Edible mushrooms have been a vital source of nutrition for Homo sapiens for thousands of years. Millenia before humans began farming they foraged for wild mushrooms as they wandered forests and grasslands. Under the proper conditions mushrooms grow quickly in great abundance; to this day they are sought for their exceptional flavor, nutrients and health promoting qualities.
Hoshi Shiitake (literally "dry wood mushroom") are among my most treasured kitchen staples, especially during cool weather when my thoughts turn toward warmer fare. A few shiitakes can add almost magically delicious depth and complexity (umami) to simple vegetable dishes.
Although produce markets offer many varieties of fresh mushrooms, I much prefer the dried ones, which are far more flavorful and can be conveniently stored for months without any loss of quality or nutrients. I don't think of dried shiitakes as a lesser substitute for fresh; they are simply in a category of their own with unique culinary characteristics.
Many groceries sell packaged dried shiitakes. Look for those which have thick, plump caps and which display the characteristic markings seen in the photo above. A one pound package of shiitakes will make many meals; most recipes require only a handful at most. (Sliced dried mushrooms should be avoided, as their quality is inferior).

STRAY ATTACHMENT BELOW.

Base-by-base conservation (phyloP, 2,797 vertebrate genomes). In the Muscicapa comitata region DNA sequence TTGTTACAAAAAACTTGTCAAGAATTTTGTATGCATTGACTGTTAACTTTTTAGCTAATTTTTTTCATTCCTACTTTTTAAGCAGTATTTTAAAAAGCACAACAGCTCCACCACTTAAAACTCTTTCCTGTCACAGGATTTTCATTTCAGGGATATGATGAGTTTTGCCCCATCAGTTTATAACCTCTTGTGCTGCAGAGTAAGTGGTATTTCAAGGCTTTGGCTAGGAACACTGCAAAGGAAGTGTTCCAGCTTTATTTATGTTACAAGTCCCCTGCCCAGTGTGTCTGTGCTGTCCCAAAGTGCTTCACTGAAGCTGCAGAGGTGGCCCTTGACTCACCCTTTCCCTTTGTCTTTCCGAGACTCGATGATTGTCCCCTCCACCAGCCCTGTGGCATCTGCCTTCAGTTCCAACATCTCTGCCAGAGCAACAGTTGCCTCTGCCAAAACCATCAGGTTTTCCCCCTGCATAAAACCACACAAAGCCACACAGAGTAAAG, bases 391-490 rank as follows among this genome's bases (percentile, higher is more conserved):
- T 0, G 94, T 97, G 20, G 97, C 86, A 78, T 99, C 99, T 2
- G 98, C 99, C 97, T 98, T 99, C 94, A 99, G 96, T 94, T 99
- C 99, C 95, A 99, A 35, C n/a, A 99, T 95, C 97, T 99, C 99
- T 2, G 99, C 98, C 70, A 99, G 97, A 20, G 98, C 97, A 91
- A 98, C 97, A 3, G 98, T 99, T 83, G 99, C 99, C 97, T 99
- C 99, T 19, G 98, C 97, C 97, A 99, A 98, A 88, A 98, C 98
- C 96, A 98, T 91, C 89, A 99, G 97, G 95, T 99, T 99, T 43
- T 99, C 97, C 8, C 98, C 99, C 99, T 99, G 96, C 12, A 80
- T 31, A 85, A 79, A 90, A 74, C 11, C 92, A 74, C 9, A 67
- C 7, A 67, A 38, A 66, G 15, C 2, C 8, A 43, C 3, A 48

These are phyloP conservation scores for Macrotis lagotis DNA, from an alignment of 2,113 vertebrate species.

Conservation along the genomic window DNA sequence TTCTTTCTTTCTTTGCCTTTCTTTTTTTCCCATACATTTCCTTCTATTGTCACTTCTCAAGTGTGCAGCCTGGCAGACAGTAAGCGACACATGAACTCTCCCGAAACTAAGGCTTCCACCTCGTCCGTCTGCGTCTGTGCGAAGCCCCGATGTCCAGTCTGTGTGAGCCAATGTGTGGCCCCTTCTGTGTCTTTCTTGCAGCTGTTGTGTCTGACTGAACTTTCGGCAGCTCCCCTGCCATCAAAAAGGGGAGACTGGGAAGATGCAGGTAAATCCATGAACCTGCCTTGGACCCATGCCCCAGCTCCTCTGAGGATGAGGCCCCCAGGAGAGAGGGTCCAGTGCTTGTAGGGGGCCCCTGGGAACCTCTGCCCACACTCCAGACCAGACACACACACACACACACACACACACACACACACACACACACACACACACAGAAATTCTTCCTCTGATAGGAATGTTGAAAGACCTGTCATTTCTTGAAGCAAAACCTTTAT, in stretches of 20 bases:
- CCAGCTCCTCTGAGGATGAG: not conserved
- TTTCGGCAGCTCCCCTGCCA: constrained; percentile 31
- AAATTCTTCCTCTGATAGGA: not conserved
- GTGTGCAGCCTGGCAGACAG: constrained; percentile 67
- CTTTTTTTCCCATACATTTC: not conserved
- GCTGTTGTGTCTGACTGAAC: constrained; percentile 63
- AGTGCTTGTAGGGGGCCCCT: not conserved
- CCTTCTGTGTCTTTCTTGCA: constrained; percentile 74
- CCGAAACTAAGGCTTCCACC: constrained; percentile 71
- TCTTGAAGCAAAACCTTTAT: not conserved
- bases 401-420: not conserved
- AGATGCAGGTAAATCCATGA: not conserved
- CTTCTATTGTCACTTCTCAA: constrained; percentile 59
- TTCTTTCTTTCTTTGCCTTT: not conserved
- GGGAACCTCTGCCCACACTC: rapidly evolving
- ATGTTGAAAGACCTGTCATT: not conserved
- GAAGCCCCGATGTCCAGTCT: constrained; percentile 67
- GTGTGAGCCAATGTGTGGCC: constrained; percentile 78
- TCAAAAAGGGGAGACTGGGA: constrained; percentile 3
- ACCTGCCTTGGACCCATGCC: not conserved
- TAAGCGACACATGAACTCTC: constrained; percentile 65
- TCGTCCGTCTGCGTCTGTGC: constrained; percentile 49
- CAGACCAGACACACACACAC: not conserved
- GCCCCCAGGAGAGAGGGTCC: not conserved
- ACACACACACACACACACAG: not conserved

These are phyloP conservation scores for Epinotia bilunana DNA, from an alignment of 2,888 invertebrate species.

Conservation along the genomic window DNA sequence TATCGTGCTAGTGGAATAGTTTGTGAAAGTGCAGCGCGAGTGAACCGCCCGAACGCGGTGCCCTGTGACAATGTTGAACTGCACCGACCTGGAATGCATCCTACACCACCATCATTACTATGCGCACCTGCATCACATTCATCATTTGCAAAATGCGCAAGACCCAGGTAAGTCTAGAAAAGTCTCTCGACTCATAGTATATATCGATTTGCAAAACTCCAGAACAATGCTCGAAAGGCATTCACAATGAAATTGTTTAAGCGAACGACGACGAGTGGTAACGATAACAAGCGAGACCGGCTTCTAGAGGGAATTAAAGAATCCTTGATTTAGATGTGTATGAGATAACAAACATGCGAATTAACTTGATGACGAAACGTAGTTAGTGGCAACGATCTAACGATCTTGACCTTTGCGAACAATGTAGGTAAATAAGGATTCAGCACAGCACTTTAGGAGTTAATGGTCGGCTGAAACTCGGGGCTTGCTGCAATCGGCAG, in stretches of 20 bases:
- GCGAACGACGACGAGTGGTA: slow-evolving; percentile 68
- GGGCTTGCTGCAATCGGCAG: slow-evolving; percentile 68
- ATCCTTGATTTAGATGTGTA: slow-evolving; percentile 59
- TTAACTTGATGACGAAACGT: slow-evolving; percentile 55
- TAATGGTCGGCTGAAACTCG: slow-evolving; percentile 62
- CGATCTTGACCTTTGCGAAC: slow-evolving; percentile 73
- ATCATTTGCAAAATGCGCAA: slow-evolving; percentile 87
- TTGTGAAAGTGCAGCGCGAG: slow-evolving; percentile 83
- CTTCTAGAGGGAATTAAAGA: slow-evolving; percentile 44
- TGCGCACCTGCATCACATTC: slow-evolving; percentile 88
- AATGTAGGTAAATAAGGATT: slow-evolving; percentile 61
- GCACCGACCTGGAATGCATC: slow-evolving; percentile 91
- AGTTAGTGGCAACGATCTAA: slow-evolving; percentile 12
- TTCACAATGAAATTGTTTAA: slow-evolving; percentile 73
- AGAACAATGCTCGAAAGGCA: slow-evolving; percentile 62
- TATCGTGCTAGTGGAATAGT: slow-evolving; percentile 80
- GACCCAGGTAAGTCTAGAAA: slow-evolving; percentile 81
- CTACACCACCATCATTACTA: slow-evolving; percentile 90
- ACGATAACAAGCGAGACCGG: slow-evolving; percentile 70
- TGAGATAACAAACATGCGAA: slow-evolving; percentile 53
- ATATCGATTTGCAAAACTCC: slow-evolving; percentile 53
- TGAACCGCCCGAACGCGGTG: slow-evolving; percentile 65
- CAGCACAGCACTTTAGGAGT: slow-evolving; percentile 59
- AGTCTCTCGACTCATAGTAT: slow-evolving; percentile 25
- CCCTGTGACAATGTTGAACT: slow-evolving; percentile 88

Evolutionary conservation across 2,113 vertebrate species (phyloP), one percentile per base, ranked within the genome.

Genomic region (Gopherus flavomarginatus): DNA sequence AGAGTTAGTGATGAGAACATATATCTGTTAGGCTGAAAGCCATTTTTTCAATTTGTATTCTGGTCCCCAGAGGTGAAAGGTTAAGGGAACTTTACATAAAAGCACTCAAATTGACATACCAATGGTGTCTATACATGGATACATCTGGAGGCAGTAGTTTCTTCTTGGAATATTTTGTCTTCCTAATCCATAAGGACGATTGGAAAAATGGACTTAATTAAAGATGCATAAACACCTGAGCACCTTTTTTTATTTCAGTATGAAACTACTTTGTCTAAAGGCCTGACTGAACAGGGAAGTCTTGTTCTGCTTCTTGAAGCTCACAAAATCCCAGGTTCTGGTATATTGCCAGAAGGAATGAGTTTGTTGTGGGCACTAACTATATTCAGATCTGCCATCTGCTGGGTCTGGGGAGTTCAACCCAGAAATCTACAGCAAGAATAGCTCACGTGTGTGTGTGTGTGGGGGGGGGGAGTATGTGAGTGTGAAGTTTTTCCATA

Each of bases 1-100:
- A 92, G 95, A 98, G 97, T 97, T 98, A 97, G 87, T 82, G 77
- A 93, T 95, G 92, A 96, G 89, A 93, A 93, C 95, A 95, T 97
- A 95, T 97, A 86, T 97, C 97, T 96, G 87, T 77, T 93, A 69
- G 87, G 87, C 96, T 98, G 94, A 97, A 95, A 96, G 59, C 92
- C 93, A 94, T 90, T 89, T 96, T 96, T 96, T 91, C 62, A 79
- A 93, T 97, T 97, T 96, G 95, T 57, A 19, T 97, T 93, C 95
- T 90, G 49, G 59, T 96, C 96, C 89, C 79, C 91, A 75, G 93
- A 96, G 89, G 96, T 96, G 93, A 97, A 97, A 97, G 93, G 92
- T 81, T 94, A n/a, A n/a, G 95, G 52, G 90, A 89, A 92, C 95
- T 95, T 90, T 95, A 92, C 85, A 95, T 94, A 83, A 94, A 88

Dried shiitakes must be re-hydrated before cooking; this requires a bit of planning but is simple to do. Rinse the mushrooms in cool water to remove any extraneous material, then place in a glass or ceramic bowl with enough fresh water to cover. I rarely soak them for more than one hour but some sources recommend up to eight hours for best flavor and texture. They can be stored overnight in the fridge while soaking.
Once the mushrooms have softened, remove from water. Squeeze one at a time with your hands to remove remaining liquid. Don't discard the soaking water; it is highly flavorful and can used as stock. Place the mushrooms on a cutting board and using a sharp knife, slice to the desired thickness. If the stems are very tough, set them aside for use in long simmered dishes.
Hoshi shiitake have a multitude of uses. In Japanese cooking they appear in miso soup and rustic vegetable stews, and are added to rice dishes. I have used them in the mushroom barley soup made by my mother and grandmother - although they prepared it with the highly prized aromatic dried Russian mushrooms which were always kept on hand. Recently I have added thinly sliced shiitakes to black beluga lentils and also to home made tomato sauce, with excellent results.
Remove dried shiitakes from their original package, place in a clean glass jar and store in a cool dark place. They will keep for many months, always on hand for a little culinary mushroom magic.